Friday, November 11, 2011

Property Prices Falling

China commods gamble heightens property threat

However, there are still plenty of such loans outstanding to smaller trading firms in copper and steel, exposing banks and traders to the risk that the once-frothy property market could start to see a serious correction. The property market, once a favorite of speculators, is now starting to see prices fall and, with them, revenues for those who had invested in developments, impacting the ability of some investors to repay their loans. Some housing projects in Shanghai have already lowered prices by around 30 percent in recent weeks and some developers have run into problems repaying their debt, according to local media reports.

Posted by mark @ 11:14 AM (1095 views)
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2 thoughts on “Property Prices Falling

  • China has been described as the biggest bubble of all. This might be mere rhetoric but in a command economy with artificially imposed growth targets lending by the banks must tend heavily towards mal investment. I hear also that China in calculating GDP actually factor into the figue the amount of money printed. It is taken as almost an article of faith that the RMB is undervalued. Perhaps not. If the world is a bad neighbourhood, is China in fact the best house as so often assumed.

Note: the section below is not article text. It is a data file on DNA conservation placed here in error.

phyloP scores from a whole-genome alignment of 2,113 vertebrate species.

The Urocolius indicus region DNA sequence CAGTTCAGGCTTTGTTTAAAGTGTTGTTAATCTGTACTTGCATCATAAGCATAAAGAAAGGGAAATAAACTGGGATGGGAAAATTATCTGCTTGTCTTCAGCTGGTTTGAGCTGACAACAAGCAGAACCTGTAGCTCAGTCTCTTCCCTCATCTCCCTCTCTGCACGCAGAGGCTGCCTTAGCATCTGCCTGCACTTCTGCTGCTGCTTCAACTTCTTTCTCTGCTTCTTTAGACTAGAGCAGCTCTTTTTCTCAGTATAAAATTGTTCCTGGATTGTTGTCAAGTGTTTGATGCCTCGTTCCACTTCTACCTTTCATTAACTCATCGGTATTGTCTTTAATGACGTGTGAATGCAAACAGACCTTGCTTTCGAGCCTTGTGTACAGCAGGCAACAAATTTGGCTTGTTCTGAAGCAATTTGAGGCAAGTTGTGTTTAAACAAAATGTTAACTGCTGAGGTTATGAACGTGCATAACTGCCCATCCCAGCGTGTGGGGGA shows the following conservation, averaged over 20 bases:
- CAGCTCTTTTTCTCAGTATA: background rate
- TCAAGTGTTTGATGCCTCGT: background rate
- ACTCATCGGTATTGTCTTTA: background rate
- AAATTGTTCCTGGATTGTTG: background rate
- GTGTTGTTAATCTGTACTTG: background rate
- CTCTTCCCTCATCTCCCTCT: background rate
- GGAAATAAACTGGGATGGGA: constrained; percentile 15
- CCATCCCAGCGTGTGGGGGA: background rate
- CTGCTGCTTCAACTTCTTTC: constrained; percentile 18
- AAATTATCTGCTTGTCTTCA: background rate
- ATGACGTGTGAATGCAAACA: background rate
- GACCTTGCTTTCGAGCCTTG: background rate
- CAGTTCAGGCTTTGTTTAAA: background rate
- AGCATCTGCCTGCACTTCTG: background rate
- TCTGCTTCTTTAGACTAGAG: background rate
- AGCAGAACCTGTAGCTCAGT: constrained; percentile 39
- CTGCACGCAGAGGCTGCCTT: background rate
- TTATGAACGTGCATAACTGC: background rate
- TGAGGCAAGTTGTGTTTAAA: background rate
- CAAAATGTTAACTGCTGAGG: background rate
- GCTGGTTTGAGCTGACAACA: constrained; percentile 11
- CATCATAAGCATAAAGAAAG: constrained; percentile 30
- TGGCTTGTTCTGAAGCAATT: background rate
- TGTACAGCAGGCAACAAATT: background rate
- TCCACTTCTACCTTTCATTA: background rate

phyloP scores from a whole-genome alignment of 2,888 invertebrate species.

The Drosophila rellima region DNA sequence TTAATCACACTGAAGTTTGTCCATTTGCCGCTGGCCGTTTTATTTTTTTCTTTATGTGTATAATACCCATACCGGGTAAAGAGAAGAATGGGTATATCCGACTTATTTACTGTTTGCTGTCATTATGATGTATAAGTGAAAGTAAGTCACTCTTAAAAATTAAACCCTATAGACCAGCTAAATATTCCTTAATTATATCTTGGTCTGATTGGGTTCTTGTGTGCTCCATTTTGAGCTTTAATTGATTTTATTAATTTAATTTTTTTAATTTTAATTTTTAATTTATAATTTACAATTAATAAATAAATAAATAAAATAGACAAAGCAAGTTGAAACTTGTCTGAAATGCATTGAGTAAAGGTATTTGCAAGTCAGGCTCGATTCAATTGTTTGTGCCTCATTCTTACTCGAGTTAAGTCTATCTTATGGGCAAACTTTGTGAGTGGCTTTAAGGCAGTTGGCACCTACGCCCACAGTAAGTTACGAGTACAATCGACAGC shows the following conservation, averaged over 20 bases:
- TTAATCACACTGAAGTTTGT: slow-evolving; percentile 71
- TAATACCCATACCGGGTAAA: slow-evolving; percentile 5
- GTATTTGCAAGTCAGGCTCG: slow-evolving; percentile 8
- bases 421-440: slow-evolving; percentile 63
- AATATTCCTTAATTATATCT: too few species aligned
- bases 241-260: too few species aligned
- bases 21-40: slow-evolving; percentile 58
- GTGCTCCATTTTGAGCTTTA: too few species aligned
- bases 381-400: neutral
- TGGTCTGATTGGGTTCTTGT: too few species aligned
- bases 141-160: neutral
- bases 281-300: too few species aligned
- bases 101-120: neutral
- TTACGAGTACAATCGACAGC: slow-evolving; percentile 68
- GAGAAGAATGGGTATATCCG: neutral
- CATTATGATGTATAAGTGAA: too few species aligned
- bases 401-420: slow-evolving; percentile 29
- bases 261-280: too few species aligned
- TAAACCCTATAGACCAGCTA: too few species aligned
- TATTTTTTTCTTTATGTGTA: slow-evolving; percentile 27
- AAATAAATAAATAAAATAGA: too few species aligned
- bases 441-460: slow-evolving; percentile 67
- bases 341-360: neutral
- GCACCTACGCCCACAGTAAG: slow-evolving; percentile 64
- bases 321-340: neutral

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  • Numbers matter. I don’t know whether China’s property development sector is a large component of the economy. I don’t know how many trillions of which currency are at risk, and what proportion of GDP that represents. Some sources claim that despite it looking like a terrible bubble, the numbers are actually quite small (by post-crisis standards, i.e. a trillion is now a small number). So I don’t know whether China will “crash”, and my gut instinct is that it will not. As in the rest of the world, the central bank will step in to save reckless banks.

    That said, it’s clear that construction in China has been running rampant, fuelling excess demand for commodities. They’ve over-built; now there will be a few years of less building. Commodity usage will fall, and with it commodity prices. Will demand elsewhere take over? Not in Europe, obviously; nor in the US which is still struggling with millions of unsold or repossessed (foreclosed) houses. Commodities are definitely in for a tumble.

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